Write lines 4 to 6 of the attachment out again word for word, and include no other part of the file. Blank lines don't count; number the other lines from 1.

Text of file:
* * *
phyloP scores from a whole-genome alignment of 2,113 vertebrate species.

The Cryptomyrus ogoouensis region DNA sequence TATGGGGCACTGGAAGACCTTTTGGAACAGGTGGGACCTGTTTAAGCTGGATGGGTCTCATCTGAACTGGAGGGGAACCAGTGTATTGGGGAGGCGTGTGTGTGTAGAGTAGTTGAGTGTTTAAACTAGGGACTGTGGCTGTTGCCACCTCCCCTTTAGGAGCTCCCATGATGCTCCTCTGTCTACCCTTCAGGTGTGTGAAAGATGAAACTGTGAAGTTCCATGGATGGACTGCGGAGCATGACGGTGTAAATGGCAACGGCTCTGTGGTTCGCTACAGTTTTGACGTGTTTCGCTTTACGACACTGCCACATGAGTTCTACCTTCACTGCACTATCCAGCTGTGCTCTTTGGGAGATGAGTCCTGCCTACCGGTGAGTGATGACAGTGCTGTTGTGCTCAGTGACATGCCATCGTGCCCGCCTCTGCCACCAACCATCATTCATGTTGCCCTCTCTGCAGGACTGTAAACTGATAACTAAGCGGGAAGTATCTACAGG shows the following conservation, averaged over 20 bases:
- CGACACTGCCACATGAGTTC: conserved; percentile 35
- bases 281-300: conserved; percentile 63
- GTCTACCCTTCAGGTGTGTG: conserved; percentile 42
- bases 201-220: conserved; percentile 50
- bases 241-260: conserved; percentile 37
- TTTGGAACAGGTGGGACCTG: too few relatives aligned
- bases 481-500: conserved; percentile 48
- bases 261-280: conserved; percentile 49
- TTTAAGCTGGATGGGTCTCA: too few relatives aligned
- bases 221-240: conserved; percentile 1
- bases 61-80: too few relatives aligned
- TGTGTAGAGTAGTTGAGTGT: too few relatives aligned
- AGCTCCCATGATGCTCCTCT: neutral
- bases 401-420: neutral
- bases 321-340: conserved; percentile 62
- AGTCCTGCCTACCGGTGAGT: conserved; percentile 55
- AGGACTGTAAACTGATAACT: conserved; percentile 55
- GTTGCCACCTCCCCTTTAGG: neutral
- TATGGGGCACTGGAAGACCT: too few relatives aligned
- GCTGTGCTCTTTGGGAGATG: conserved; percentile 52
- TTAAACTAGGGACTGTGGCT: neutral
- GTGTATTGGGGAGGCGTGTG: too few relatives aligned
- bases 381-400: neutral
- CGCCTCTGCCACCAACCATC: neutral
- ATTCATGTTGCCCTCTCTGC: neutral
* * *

- bases 281-300: conserved; percentile 63
- GTCTACCCTTCAGGTGTGTG: conserved; percentile 42
- bases 201-220: conserved; percentile 50